As the COVID-19 vaccine rolls out to more people across the U.S., one state is now offering the shot to all individuals that are aged 16 or older.

Alaska Gov. Mike Dunleavy announced on Wednesday that effective immediately, the COVID vaccine would be available to anyone that lives or works in Alaska and is aged 16 or older.

Alaska is the first state in the U.S. to eliminate eligibility requirements to receive the COVID vaccine. States across the U.S. have opened the COVID vaccine to teachers as well as offering the shot to those with underlying health conditions and adults over the age of 65.

To date, the Centers for Disease Control and Prevention has administered at least one dose of the COVID vaccine to over 61 million people. Over 32 million people are fully vaccinated, the agency said.

As Dunleavy made the announcement to residents of Alaska, he said: “This historic step is yet another nationwide first for Alaska, but it should come as no surprise. Since day one, your response to the pandemic has been hands-down the best in the nation.

“I couldn’t be prouder of Alaska’s response. From being the first state to offer widespread testing, to maintaining one of the lowest mortality rates in the country, to rolling out vaccinations to every willing Alaskan, we got here by working together,” he added.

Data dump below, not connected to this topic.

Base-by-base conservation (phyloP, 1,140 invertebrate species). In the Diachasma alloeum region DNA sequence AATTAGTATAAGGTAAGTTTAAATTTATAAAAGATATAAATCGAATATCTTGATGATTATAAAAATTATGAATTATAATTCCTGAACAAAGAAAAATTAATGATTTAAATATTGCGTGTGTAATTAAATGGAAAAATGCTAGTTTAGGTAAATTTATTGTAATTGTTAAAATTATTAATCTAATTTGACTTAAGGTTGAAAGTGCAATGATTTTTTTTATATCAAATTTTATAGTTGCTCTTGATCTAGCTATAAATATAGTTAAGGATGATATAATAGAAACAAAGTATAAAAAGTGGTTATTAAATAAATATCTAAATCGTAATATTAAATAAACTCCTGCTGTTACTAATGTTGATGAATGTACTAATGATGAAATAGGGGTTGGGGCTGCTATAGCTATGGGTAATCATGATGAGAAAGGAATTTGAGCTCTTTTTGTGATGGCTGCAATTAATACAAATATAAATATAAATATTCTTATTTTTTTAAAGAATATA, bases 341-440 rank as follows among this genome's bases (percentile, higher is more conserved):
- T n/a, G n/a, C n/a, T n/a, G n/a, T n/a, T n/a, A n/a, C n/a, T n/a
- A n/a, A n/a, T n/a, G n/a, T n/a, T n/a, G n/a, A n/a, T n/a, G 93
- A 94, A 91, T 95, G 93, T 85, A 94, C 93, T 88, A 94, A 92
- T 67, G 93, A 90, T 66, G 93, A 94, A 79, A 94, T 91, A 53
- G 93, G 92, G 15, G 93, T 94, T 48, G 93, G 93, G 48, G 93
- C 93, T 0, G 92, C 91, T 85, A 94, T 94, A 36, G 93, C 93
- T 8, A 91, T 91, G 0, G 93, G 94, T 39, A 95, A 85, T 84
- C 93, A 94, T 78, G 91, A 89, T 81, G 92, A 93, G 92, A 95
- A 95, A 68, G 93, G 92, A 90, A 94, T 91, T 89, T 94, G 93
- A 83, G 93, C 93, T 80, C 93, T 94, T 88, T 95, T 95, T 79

Alaska has reported over 57,000 positive cases of the coronavirus and 301 COVID deaths, according to the state’s Department of Health and Social Services.

Individuals that are 16 and older are eligible to receive the Pfizer vaccine, while the Johnson & Johnson and Moderna COVID vaccine can be administered to adults 18 and older.

Alaska has seen a strong response to receiving the COVID vaccine among seniors, who were the first eligible to receive the shot in the state. According to the governor’s office, the Kodiak Island, the Petersburg Borough, and the Kusilvak Census Area are nearing or exceeding 90% vaccination rates among seniors.

Alaska has administered about 291,000 doses of the COVID vaccine statewide to date, the governor’s office said.

The rollout of vaccines around the world, slowing infection rates and the prospect of more US stimulus continues to support markets, though inflation worries persist The rollout of vaccines around the world, slowing infection rates and the prospect of more US stimulus continues to support markets, though inflation worries persist Photo: AFP / Aizar RALDES